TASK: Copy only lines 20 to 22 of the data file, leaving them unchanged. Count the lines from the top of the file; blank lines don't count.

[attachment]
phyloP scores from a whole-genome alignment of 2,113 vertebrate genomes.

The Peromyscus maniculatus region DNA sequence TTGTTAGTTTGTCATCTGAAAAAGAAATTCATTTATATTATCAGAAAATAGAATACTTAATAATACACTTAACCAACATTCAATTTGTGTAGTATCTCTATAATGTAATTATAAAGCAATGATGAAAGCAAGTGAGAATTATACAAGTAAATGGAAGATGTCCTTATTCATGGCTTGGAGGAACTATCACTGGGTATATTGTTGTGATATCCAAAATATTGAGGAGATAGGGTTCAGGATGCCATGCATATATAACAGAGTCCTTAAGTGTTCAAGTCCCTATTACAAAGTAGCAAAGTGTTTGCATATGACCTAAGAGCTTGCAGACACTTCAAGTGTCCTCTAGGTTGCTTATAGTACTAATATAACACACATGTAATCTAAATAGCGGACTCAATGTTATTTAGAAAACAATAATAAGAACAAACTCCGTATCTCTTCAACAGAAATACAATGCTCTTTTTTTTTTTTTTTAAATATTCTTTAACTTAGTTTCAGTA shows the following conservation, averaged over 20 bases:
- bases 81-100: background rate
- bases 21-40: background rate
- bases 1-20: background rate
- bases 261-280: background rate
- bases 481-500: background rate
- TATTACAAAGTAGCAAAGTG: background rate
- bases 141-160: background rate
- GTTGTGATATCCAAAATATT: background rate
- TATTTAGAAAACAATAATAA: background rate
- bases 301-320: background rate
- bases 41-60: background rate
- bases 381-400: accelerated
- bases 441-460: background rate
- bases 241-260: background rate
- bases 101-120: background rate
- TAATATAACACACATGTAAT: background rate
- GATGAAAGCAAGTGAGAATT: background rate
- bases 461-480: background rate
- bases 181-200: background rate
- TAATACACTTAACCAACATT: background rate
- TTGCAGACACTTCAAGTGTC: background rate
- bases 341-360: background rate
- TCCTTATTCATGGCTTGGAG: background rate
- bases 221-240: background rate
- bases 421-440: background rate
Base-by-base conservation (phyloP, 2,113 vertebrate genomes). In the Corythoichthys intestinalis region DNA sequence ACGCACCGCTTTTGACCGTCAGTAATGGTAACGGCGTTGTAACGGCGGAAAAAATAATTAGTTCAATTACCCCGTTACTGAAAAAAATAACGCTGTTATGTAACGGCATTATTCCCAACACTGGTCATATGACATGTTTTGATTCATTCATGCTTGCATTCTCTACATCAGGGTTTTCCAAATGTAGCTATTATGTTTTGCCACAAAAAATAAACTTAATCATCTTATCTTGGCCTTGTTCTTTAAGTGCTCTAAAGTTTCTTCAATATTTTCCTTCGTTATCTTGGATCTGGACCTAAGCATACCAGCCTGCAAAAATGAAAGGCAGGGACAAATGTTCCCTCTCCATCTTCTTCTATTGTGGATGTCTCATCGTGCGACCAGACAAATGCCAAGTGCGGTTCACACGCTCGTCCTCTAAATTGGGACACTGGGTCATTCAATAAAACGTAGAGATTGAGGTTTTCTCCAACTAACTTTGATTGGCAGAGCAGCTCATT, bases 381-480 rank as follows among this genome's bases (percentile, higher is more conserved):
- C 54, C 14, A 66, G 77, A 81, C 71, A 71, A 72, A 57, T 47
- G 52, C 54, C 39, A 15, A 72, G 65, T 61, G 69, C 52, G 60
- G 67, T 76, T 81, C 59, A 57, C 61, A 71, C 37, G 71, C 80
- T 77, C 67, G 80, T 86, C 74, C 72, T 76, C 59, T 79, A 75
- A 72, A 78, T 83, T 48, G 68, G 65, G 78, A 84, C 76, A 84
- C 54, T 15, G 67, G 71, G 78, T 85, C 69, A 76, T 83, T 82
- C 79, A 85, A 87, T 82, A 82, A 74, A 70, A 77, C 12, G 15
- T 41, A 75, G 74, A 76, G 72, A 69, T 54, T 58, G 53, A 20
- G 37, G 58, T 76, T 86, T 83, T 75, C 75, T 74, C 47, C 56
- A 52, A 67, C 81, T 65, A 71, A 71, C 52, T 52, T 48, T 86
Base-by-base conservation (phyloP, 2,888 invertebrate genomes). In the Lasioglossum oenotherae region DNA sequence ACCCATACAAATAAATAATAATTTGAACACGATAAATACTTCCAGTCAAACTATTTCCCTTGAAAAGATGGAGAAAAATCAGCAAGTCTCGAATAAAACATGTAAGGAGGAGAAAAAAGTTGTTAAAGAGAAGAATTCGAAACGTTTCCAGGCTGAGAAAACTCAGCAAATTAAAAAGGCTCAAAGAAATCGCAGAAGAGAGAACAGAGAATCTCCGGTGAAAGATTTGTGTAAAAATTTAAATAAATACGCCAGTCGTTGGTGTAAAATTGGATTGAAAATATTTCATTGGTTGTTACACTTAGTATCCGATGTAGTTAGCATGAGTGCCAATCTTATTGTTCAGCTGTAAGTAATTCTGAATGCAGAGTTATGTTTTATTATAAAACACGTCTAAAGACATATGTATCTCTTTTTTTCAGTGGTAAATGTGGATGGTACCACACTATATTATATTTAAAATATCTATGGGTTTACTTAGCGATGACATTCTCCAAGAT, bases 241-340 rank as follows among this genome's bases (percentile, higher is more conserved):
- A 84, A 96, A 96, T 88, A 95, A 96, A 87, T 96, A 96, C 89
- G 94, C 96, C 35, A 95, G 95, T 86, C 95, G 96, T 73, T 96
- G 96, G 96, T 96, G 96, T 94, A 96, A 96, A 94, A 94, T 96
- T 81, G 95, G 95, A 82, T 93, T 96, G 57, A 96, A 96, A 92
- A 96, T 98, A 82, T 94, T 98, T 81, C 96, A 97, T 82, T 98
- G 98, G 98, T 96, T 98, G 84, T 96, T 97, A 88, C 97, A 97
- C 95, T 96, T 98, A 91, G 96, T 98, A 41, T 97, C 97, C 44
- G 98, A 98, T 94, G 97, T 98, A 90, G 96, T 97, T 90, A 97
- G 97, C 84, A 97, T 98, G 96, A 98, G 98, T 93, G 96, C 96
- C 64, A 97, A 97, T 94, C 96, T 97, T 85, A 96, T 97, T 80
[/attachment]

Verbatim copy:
- bases 461-480: background rate
- bases 181-200: background rate
- TAATACACTTAACCAACATT: background rate